A pedestrian is knocked to the ground downtown and critically injured by a bicyclist riding illegally on a sidewalk.
It’s a nightmare that any pedestrian who has been buzzed by a bicyclist might have, and it happened Tuesday afternoon to a woman walking out of a downtown building.
“Remember, a sidewalk is not for bicycles,” said Cpl. Tom Sahlberg of the Spokane Police Department traffic unit.
Janice Everhart, 49, remained in a coma Thursday at Deaconess Medical Center.
Everhart, a Spokesman-Review advertising executive, was walking out of the Great Western Building in the 900 block of West Riverside when a bicyclist ran into her.
The 17-year-old bicyclist, who wasn’t wearing a helmet, also fell but was uninjured.
Everhart’s friends, relatives and advocates of bicycle safety hope the freak accident on a downtown sidewalk will teach bicyclists a lesson.
Sahlberg said the teen didn’t know riding a bicycle on downtown sidewalks is illegal. Police have not identified him.
“Clearly, the bicyclist was at fault even though he wasn’t aware that riding on the sidewalk isn’t legal,” said Margaret Watson, chairwoman of the city’s Bicycle Advisory Board.
The nine-member citizens board was appointed by the City Council in 1992 to advise the city on bicycle issues and to promote safe bicycling.
“We are advocates of safe bicycling as transportation,” said Watson, a member of the Spokane Bicycle Club. “It keeps our air cleaner. It’s economical. It can be done in a safe manner.”
A program was launched in Spokane-area schools in 1993 to teach fourth-graders how to ride safely.
This school year, 2,500 students will be taught about obeying traffic laws, riding with traffic and yielding to pedestrians.
“Because this young man is 17, he probably was never touched by that education,” Watson said. “A sidewalk is supposed to be for pedestrians, not for everybody else.”
Since 1984, an average of more than 100 bicycle accidents involving injuries have been reported annually in the city, Sahlberg said.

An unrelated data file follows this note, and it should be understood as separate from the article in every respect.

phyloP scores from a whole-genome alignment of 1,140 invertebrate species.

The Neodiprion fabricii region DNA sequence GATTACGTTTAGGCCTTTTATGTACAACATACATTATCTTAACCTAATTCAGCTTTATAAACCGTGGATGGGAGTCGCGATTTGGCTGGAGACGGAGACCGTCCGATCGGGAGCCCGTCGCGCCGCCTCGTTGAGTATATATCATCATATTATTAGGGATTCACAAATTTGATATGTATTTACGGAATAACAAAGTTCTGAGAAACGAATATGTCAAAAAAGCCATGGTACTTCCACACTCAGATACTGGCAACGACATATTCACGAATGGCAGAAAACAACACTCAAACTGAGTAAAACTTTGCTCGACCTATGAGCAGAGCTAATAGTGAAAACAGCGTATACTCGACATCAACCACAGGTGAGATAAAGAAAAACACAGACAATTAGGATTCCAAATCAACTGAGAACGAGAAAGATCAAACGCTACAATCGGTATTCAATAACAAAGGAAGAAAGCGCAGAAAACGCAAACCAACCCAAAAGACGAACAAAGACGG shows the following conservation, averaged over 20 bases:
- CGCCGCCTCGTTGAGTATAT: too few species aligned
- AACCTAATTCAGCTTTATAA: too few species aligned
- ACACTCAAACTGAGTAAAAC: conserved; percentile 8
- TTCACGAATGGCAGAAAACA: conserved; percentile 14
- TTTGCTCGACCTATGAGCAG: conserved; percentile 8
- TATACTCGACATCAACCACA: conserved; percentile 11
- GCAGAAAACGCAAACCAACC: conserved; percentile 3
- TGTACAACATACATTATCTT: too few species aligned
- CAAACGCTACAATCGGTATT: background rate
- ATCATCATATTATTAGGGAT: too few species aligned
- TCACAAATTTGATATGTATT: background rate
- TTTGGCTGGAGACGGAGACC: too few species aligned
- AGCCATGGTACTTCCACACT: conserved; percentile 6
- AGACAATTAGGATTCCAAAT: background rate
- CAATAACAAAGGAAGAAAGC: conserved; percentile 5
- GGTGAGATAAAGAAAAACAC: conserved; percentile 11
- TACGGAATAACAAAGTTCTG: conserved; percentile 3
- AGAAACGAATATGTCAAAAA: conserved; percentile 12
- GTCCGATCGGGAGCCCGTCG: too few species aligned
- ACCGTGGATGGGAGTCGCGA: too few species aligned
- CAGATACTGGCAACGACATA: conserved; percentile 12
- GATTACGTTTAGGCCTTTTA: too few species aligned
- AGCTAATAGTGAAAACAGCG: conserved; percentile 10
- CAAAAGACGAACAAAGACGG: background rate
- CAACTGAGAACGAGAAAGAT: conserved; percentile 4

“There are many more where kids fall off their bicycles, their parents take them to the hospital and we don’t hear about them,” he said.
Wearing helmets isn’t required by law, but Sahlberg said bicycle riders should do so. Head injuries cause the majority of bicycling deaths.
While bicycling on sidewalks is permitted in most residential areas, safety advocates recommend always riding in the street.
The temptation to pedal onto downtown sidewalks can affect even safety-conscious riders.
Spokane attorney Ian Ledlin confessed that he rides his bicycle on the street except for one last stretch of less than a block to reach the downtown building where he works.
“I have to confess I ride my bike on the sidewalk between the curb of the road to the entrance,” Ledlin said.
Also a member of the Spokane Bicycle Club, Ledlin began bicycling to work in 1981. He’s even convinced one law partner to bicycle 20 miles to work sometimes.
When he drives his car, Ledlin said he’s more aware of other bicyclists and pedestrians because of his own experiences riding to work.
“I find I’ve become a better driver because of learning bicycle safety,” he said.
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